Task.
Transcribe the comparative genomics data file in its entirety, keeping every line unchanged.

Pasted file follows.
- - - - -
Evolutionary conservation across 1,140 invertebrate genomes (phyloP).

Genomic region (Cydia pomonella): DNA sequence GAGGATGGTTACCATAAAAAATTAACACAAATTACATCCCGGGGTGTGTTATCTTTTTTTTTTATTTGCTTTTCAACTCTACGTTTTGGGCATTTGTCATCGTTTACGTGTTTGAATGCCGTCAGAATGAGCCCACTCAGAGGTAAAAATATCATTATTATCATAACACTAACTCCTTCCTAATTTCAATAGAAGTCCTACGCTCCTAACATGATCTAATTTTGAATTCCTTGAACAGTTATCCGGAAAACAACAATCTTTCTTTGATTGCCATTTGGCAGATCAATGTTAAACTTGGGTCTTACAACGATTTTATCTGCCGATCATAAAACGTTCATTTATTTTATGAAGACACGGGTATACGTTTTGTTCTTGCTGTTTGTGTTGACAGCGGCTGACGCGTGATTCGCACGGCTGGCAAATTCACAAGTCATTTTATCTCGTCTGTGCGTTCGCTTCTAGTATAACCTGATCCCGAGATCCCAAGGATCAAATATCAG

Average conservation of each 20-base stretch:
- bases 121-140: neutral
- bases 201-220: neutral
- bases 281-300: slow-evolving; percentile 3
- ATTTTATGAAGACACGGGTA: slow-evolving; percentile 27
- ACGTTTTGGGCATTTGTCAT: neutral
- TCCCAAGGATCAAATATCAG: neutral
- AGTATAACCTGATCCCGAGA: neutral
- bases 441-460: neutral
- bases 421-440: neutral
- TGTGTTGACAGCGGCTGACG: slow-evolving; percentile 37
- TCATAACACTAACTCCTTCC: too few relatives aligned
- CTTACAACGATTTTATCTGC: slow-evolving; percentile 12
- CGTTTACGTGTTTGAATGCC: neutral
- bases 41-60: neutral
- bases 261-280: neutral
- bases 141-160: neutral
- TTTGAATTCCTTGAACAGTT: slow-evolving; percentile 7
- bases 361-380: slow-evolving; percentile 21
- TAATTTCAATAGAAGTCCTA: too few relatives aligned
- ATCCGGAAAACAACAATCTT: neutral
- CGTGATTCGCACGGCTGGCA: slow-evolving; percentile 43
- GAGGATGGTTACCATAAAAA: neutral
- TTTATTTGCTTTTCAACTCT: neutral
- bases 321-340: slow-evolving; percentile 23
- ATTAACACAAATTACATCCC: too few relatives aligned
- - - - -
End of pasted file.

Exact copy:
Evolutionary conservation across 1,140 invertebrate genomes (phyloP).

Genomic region (Cydia pomonella): DNA sequence GAGGATGGTTACCATAAAAAATTAACACAAATTACATCCCGGGGTGTGTTATCTTTTTTTTTTATTTGCTTTTCAACTCTACGTTTTGGGCATTTGTCATCGTTTACGTGTTTGAATGCCGTCAGAATGAGCCCACTCAGAGGTAAAAATATCATTATTATCATAACACTAACTCCTTCCTAATTTCAATAGAAGTCCTACGCTCCTAACATGATCTAATTTTGAATTCCTTGAACAGTTATCCGGAAAACAACAATCTTTCTTTGATTGCCATTTGGCAGATCAATGTTAAACTTGGGTCTTACAACGATTTTATCTGCCGATCATAAAACGTTCATTTATTTTATGAAGACACGGGTATACGTTTTGTTCTTGCTGTTTGTGTTGACAGCGGCTGACGCGTGATTCGCACGGCTGGCAAATTCACAAGTCATTTTATCTCGTCTGTGCGTTCGCTTCTAGTATAACCTGATCCCGAGATCCCAAGGATCAAATATCAG

Average conservation of each 20-base stretch:
- bases 121-140: neutral
- bases 201-220: neutral
- bases 281-300: slow-evolving; percentile 3
- ATTTTATGAAGACACGGGTA: slow-evolving; percentile 27
- ACGTTTTGGGCATTTGTCAT: neutral
- TCCCAAGGATCAAATATCAG: neutral
- AGTATAACCTGATCCCGAGA: neutral
- bases 441-460: neutral
- bases 421-440: neutral
- TGTGTTGACAGCGGCTGACG: slow-evolving; percentile 37
- TCATAACACTAACTCCTTCC: too few relatives aligned
- CTTACAACGATTTTATCTGC: slow-evolving; percentile 12
- CGTTTACGTGTTTGAATGCC: neutral
- bases 41-60: neutral
- bases 261-280: neutral
- bases 141-160: neutral
- TTTGAATTCCTTGAACAGTT: slow-evolving; percentile 7
- bases 361-380: slow-evolving; percentile 21
- TAATTTCAATAGAAGTCCTA: too few relatives aligned
- ATCCGGAAAACAACAATCTT: neutral
- CGTGATTCGCACGGCTGGCA: slow-evolving; percentile 43
- GAGGATGGTTACCATAAAAA: neutral
- TTTATTTGCTTTTCAACTCT: neutral
- bases 321-340: slow-evolving; percentile 23
- ATTAACACAAATTACATCCC: too few relatives aligned